Offensive rebounds also helped the Blazers in the first half of the second period. Winslow and Jabari Walker were masterful from within two feet of the cut, snatching rebounds from the Phoenix greats who seemed to think the ball was rightfully theirs. Blazers forwards corrected them.
Portland’s defense also remained intact in the opener of the second. It was pretty impressive to see the second and third strings working hard and staying connected. The Blazers hit bodies with the Suns. This seemed to knock Phoenix out of their game.
As the quarter progressed, Phoenix returned some of the same turnovers they had forced into Portland earlier. Portland’s defense was so good in the second, Phoenix only managed six runs in the first six minutes of the frame.
In theory, that was supposed to change when Booker and company returned to the game. Surprisingly, that’s not the case. Portland continued to play flawless defense, rebound hard, and they mounted Jerami Grant by making Half a dozen strokes in the period. Nassir Little added 10 in the half in addition to Grant’s 18. I’d love to say Phoenix didn’t know what hit them, but they didn’t even know they were fighting. Portland led 59-49 at halftime.
The Suns started the third period the way they started the first: trying to run and hit three against a bigger, slower Portland formation. It worked pretty well too. Layups and a long shot turned up the heat on the sizzle. But the Blazers had confidence on the other side. They were patient, working the ball inside for contested but achievable shots. Despite shooting well, the Suns looked up at the scoreboard after four minutes and not only hadn’t caught up, they were actually down three points.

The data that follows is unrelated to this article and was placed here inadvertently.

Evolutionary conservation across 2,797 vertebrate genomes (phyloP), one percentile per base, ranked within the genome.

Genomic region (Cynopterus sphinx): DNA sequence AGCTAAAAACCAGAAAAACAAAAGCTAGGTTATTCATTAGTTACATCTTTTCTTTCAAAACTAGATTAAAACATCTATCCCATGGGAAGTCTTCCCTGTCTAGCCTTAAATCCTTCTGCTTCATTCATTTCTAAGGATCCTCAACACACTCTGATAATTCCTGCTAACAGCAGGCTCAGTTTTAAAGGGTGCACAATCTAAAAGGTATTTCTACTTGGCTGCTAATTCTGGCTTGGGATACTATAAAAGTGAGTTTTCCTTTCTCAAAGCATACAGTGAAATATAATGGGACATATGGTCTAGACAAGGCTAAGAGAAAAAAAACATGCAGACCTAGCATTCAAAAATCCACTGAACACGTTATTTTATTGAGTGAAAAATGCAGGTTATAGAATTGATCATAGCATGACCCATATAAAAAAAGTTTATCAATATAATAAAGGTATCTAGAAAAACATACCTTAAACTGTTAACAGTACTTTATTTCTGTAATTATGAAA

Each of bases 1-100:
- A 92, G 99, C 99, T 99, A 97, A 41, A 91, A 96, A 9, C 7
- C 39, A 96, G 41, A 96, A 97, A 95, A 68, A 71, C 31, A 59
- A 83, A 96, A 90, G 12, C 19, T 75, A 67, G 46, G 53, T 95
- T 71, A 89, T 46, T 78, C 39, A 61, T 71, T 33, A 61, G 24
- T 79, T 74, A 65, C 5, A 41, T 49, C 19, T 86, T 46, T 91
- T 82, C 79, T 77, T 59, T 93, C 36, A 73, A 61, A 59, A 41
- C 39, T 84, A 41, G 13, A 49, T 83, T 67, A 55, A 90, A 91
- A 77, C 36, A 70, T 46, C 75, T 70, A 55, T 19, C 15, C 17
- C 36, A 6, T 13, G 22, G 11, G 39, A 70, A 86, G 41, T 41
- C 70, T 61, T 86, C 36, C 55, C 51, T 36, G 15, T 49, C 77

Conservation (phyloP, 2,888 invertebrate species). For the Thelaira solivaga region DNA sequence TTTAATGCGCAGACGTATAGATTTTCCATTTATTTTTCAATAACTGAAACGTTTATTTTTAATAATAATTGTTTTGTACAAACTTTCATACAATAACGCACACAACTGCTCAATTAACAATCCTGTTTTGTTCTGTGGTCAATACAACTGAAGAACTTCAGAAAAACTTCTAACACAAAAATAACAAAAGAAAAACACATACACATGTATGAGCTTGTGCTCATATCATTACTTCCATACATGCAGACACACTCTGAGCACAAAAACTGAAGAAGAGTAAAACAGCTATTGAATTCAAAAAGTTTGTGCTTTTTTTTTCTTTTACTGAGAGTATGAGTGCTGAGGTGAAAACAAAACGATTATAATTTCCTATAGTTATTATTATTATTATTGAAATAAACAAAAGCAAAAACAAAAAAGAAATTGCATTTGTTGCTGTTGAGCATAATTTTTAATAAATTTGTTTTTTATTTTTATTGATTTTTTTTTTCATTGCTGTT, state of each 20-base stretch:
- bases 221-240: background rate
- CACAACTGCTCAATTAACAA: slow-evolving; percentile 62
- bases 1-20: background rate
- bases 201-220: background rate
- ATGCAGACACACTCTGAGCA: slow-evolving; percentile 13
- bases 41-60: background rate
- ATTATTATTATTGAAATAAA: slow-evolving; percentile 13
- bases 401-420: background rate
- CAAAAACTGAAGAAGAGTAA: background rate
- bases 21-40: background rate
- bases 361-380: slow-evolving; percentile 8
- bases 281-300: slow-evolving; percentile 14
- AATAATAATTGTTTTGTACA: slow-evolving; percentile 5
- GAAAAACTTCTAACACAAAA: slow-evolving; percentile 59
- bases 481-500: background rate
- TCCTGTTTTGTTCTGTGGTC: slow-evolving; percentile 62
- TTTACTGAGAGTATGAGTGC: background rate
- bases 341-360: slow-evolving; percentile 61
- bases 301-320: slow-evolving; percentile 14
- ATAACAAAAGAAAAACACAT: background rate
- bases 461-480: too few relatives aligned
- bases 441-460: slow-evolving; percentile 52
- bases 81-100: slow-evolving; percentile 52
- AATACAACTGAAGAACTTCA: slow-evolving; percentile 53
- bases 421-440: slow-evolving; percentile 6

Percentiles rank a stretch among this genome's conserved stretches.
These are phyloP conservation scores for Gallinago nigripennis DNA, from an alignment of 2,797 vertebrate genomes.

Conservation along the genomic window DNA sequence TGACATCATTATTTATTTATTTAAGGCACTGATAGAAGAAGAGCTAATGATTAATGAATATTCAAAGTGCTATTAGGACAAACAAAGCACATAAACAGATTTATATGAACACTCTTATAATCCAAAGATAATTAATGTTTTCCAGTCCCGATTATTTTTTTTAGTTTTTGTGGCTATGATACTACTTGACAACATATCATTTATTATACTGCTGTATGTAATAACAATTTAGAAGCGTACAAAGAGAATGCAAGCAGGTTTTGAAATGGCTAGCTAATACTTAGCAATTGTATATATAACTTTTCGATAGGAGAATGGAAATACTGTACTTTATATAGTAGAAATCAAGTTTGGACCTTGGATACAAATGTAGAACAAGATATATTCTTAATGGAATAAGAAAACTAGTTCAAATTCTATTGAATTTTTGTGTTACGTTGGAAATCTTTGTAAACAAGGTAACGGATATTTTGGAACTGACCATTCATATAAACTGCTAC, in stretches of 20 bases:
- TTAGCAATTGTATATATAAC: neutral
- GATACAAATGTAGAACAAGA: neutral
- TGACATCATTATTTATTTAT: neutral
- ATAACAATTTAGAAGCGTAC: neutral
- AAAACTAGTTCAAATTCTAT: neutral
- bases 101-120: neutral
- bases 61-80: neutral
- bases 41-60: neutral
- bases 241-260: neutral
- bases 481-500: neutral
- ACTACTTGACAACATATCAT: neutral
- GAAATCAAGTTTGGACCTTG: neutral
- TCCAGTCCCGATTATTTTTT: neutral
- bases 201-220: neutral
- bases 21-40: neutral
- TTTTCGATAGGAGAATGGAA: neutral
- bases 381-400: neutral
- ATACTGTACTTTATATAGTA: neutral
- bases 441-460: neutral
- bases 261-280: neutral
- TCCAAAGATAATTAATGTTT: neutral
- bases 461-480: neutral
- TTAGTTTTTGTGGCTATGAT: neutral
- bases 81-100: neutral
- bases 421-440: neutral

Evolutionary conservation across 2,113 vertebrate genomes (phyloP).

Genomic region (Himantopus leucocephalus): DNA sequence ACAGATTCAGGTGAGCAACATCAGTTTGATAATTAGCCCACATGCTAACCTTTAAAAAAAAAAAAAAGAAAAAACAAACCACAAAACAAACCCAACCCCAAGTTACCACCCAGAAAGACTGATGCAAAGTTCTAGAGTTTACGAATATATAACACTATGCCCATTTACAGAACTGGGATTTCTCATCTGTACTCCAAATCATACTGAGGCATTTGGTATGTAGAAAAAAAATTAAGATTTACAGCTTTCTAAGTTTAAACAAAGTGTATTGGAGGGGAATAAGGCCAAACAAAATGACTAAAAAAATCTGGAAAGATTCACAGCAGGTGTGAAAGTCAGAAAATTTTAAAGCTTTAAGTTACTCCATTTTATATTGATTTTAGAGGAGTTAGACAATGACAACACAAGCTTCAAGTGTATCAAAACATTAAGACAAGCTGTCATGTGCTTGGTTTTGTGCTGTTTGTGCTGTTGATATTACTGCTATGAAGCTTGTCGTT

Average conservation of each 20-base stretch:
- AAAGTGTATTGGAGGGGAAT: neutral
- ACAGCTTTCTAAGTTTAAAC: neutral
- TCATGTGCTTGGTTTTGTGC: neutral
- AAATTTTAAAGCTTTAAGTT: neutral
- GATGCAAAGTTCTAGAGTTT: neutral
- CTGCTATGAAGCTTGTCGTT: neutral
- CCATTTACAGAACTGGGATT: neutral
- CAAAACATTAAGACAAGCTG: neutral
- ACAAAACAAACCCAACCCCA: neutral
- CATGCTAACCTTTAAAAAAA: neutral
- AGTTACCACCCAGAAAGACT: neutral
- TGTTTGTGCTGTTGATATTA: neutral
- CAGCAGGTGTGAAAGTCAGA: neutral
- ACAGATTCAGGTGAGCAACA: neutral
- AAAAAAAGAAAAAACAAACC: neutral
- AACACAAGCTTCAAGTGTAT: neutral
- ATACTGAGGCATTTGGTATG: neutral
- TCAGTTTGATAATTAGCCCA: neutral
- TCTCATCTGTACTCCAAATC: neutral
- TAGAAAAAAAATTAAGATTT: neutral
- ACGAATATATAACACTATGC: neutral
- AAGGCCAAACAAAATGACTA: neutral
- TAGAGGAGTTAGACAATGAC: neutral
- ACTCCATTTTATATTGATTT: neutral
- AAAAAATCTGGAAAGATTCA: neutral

It wasn’t in the script.
It was around this time that Devin Booker took one look at this script and tried to flip it. He went straight for Portland defenders, reaching the half-court hoop and converting layups. The only meaningful response from the Blazers was to foul. Winslow landed his fourth early, hurting Portland’s depth even more.
Wielding star power should have brought the Suns back immediately, but Grant continued to pressure Phoenix on the other end. He wasn’t trying as many punches as pushing the tempo, penetrating and sometimes diving. Grant was the shot that gave Phoenix pause and kept them at bay, only to find a right hook crashing into their jaw in the form of a three from Nurkic and Johnson, both assisted by Grant.
Booker attempted to return the favor on the other end. Portland dedicated additional defenders to him; he dutifully passed on to his teammates. The rest of the Suns weren’t as effective as their Blazers counterparts. No matter what Phoenix did, Portland’s lead stayed stubbornly around a dozen bakers.
However, the Blazers seemed to be running out of steam as the third period unfolded. Without ball carriers to absorb possessions – allowing the rest of the team to relax – the ball and players had to move on every play in order to generate reasonable looks. Phoenix grabbed the pattern, forcing the ball into corners, sidelines and scoreless positions, then doubling hard. Grant and company couldn’t dribble or find passing lanes. Slowly, those good looks started to evaporate.
Had Booker been able to light the fuse in his offensive game, Phoenix would have come all the way at this point. He tried. Powerfully. But Portland defended well, pushing him away from the edge. And Booker’s contested shots just wouldn’t fall. The Blazers weren’t fouling him on every second possession either.